Thursday, July 21, 2016

Saying "I Love You"

Implied in the word "teacher," for most people, is the idea of talking. When teachers are portrayed in popular media, we are generally shown in front of a room of dutiful students taking notes as we lecture. Even when early childhood educators are portrayed, more often than not, we're shown as bent over our charges, lips flapping.

The longer I've done this job, however, the more I'm coming to understand that listening is really what we're here to do.

Now, I'm the first to admit that I can be a chatterer, a habit I developed as a baseball player and coach, although to be honest I don't really expect anyone to be listening to my classroom banter because the purpose on the diamond, as it now in the classroom, is to create a sort of unifying rhythm for the "team," rather than to convey any specific information: I could be chanting nonsense syllables and likely get more or less the same effect. That said, every teacher needs to work on something and I suppose that the central one for me is to shut up and hear more.

"Being heard is so close to being loved that for the average person they are indistinguishable." ~David Augsburger

You see, more than anything else, that's what you gain when you stop talking and start hearing: your silence becomes a nest of pure love for the child (indeed, any person) with whom you are. When we set aside our agenda, when we step outside those notions of the teacher who "lectures," when our focus is on hearing rather than talking, we are giving that person our greatest gift.

And there is a distinction, I think, between hearing and mere listening. It is more than just creating a silent space in which a child can express himself. And, indeed, it is even more than truly comprehending or sympathizing or empathizing.

It is not enough to love; you have to say it. ~French proverb

It's only when the child knows she is being heard that the act of listening holds the power of love. And the way we let a person know they've been heard is, in their pauses, to repeat back to them their own words, verbatim; not our interpretation or extrapolation of those words, but rather the exact words they use to express themselves. When a child says, "I am sad," for instance, we let them know they are heard, that they are loved, by echoing back to them, "You are sad." And in that echo, we have said both, "I've heard you," and "I love you."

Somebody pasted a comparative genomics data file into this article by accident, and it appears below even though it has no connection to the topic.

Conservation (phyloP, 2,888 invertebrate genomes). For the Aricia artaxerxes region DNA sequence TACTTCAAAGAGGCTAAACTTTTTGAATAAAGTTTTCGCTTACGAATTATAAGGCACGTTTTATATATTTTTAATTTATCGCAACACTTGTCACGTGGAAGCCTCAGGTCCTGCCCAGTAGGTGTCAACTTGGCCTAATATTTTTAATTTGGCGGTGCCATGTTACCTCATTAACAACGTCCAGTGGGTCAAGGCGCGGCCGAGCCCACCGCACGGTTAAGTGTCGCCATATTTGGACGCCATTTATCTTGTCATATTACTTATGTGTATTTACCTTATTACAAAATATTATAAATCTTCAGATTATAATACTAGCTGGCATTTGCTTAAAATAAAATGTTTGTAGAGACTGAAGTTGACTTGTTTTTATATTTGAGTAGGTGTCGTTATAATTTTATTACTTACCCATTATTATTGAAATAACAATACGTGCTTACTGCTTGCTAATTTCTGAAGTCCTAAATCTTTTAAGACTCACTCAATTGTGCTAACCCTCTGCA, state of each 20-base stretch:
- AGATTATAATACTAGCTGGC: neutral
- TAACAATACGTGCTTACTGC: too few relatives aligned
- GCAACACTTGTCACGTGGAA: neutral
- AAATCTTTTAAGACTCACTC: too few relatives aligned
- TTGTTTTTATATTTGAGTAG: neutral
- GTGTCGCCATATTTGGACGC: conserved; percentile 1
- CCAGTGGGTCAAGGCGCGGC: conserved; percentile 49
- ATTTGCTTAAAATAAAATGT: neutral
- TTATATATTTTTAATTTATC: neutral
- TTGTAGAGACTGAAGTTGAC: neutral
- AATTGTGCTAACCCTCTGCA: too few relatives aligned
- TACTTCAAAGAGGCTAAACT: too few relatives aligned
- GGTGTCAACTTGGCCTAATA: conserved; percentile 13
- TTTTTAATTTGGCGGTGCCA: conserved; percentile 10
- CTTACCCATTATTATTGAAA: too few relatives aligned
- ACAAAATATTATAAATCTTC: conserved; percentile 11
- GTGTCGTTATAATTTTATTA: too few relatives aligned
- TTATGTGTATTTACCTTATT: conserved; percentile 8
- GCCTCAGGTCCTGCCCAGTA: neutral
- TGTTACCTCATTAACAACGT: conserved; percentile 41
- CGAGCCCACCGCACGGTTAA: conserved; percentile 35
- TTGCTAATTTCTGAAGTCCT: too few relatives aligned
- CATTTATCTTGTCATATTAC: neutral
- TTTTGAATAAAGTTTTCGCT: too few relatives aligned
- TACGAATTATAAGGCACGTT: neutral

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Unknown said...
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Scott said...

Less talk. More listening. Truly listening - beyond the words to the feelings; "listening" to actions and behavior. I'm doing this more and more, too. Sitting and watching. Letting the child talk. And, if I say something, I more often say: "Tell me about this."

Thanks, Tom, for reminding me to listen.

Anonymous said...

Thanks, Tom, as always. You've reminded me to wonder something about those confirming responses that we offer to children's expressions (any person's expressions, really).

I've found that an exact reflection of others' words does seem to maintain the purity of their expression. In other words, these verbatim responses do seem to keep me from co-opting their expressions for myself or polluting them with my own feelings and opinions.

I also wonder about the power of reflecting back to others our understanding, sans judgment, of what they said. For example, a child who has lost something (or someone) says, "I'm sad." I might say, "you wish something was different."

This may cause the person to warp their emotion into something new, something that they think I want them to feel. I wonder if such a reflection is equally likely to demonstrate to the other person that we've taken their statement seriously. We have taken the energy and effort to think about what they have said and what they are trying to express. Might they recognize (consciously or otherwise) that we've made this effort to understand them, that we have both heard and listened? In other words, is such a statement also likely to say, "I hear you," and "I love you?"

-- Jeff
-- Jeff